So what do you do with an inadequate deed and an underperforming partner? Well, firstly, try—and I mean try—to agree that he or she should retire on an amicable basis. This is against my interests as a litigator, but given the costs and so on of a partnership dispute it is worth while sometimes paying over the odds (however much it may go against the grain) just to get agreement. Trust me: a year later, with ongoing legal costs, you will regret it if you do not.

Secondly, you can try to update your deed, but you will have to send anyone who is a possible target for expulsion to other solicitors and make clear why you are doing so—then that partner cannot say that he or she was in any way tricked by an assumed duty of good faith into signing up to the new deed.

Thirdly, there are two legal routes. The first is dissolution of the partnership. This can be cumbersome and unattractive, especially in its potential effect on the personal medical services contract, disruption to staff, the premises, patients, and so on (I put them in no particular order). Get detailed legal advice before going anywhere near taking steps to dissolve the partnership.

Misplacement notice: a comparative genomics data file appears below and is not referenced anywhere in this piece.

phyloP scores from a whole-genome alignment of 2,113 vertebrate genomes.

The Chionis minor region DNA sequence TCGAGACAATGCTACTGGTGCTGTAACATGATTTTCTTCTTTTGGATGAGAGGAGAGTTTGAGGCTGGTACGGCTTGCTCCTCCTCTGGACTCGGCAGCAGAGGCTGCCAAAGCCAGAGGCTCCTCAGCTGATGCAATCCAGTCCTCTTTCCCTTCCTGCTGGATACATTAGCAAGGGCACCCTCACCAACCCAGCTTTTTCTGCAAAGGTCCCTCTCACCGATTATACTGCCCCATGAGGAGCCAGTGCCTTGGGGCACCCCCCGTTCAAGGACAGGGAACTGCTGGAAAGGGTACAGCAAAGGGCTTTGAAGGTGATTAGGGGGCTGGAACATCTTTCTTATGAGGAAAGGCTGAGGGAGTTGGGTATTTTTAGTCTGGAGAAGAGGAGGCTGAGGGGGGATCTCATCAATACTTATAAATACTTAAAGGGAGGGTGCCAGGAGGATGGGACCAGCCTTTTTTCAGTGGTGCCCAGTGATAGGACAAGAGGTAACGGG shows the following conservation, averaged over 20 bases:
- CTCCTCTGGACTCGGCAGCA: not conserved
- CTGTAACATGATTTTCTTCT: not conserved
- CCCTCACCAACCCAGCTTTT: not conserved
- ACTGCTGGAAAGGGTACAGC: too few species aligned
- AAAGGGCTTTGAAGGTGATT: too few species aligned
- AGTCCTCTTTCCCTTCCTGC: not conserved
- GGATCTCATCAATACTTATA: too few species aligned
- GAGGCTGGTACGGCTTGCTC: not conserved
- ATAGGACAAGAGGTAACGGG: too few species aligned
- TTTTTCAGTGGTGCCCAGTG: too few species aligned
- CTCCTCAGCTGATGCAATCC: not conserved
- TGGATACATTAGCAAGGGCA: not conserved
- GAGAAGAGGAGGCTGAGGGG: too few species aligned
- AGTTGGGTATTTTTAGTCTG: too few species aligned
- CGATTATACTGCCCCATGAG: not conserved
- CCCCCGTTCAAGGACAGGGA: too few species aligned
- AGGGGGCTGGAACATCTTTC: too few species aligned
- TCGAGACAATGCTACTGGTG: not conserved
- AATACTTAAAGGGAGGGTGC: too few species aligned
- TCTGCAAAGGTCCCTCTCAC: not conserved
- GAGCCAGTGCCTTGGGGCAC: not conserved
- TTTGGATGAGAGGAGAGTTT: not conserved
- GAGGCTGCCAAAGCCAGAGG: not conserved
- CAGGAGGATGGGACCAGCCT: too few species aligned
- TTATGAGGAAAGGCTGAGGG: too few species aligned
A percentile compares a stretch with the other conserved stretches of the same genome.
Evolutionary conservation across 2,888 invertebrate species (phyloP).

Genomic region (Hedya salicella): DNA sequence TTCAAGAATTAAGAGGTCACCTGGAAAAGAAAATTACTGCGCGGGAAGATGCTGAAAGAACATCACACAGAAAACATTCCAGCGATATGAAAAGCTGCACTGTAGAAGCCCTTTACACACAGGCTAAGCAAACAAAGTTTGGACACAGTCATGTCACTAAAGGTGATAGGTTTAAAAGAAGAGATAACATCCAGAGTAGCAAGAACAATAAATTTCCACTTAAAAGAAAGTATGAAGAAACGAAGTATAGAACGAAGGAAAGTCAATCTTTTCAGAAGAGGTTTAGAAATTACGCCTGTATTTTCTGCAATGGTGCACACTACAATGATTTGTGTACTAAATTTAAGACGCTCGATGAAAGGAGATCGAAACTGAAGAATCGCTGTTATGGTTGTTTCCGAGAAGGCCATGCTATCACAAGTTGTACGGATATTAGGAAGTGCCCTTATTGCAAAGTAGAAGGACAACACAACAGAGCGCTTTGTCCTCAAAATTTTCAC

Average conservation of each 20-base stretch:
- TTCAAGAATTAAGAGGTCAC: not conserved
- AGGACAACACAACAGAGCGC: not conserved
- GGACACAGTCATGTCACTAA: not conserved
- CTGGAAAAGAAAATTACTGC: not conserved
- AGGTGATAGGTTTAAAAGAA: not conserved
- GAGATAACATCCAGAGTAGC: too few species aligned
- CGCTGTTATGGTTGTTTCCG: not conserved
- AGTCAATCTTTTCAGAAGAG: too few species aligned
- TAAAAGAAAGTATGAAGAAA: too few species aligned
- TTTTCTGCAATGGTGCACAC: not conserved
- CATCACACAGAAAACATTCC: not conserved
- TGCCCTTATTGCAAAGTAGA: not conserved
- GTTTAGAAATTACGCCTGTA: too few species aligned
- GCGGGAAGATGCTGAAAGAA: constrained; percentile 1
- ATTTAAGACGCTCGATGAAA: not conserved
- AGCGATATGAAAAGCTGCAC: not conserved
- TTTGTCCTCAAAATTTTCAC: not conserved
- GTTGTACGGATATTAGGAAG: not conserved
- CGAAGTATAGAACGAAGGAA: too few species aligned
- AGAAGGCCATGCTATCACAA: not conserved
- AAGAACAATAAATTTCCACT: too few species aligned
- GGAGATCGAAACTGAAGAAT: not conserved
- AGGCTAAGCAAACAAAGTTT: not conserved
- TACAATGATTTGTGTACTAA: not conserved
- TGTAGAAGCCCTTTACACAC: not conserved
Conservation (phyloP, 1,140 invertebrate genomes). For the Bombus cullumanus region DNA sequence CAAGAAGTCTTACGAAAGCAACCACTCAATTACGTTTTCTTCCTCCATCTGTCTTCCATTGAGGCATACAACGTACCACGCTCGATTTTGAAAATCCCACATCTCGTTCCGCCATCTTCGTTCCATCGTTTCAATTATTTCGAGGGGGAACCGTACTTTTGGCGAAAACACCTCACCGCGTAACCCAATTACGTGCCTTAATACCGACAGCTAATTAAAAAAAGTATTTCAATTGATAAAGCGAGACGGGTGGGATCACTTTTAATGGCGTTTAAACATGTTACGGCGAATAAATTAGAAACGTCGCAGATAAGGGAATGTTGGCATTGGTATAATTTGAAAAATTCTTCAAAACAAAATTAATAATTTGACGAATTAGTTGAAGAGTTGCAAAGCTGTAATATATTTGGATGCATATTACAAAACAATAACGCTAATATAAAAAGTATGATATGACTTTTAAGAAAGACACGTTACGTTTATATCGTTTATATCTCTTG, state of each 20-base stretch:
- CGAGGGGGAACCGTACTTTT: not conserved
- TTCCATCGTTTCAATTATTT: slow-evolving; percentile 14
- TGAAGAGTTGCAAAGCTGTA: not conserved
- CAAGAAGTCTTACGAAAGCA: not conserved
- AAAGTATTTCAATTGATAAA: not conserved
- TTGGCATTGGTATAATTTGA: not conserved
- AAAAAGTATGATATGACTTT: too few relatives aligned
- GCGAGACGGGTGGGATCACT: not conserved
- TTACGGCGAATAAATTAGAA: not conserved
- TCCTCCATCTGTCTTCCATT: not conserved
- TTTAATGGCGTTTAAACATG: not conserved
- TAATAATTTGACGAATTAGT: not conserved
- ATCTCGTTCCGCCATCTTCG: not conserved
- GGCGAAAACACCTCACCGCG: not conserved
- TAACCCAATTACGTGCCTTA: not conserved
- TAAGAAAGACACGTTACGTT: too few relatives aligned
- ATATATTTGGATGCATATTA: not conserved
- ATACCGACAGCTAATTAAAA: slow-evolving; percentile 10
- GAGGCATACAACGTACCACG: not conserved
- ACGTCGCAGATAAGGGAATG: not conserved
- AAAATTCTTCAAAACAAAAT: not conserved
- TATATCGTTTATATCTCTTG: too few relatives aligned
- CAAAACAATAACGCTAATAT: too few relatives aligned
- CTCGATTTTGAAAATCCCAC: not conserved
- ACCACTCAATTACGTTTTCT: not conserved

The second legal route entails invoking a Victorian case known as Syers v Syers. In essence, it permits the court to direct some partners to buy out others at a valuation of their interest in the partnership. It sounds simple enough and the obvious remedy, but the problem is that it was said for many years that such orders were simply never made. Why? Well, valuing a person’s interest is not the same as selling it in the marketplace. This stance historically taken by the courts is all very well for a partnership trading in ferrous metals but is unrealistic for professional partnerships, which often have little in the way of saleable assets: some office furniture, IT (expensive to buy but little resale value), and maybe premises. In my 30 years in practice I can recall obtaining one Syers order and maybe another, but I suspect that few medical practitioners have ever obtained one—they remain incredibly rare. However, the courts are becoming willing to seriously consider making such an order—in the right circumstances.

In conclusion, if you have an underperforming partner it is better to try to support him or her, and if that does not work an amicable split is by far the best route. If that cannot be achieved then take legal advice before proceeding further. Do not put your practice manager in an invidious position with regard to an underperforming partner (the partner is also the manager’s employer). However frustrating such a partner may be, do not be seduced by the underhand approach, and above all do not become embroiled in a lengthy partnership dispute.

Competing interests: None declared.

Malcolm Warner barrister, Bristol, UK

Cite this as BMJ Careers ; doi: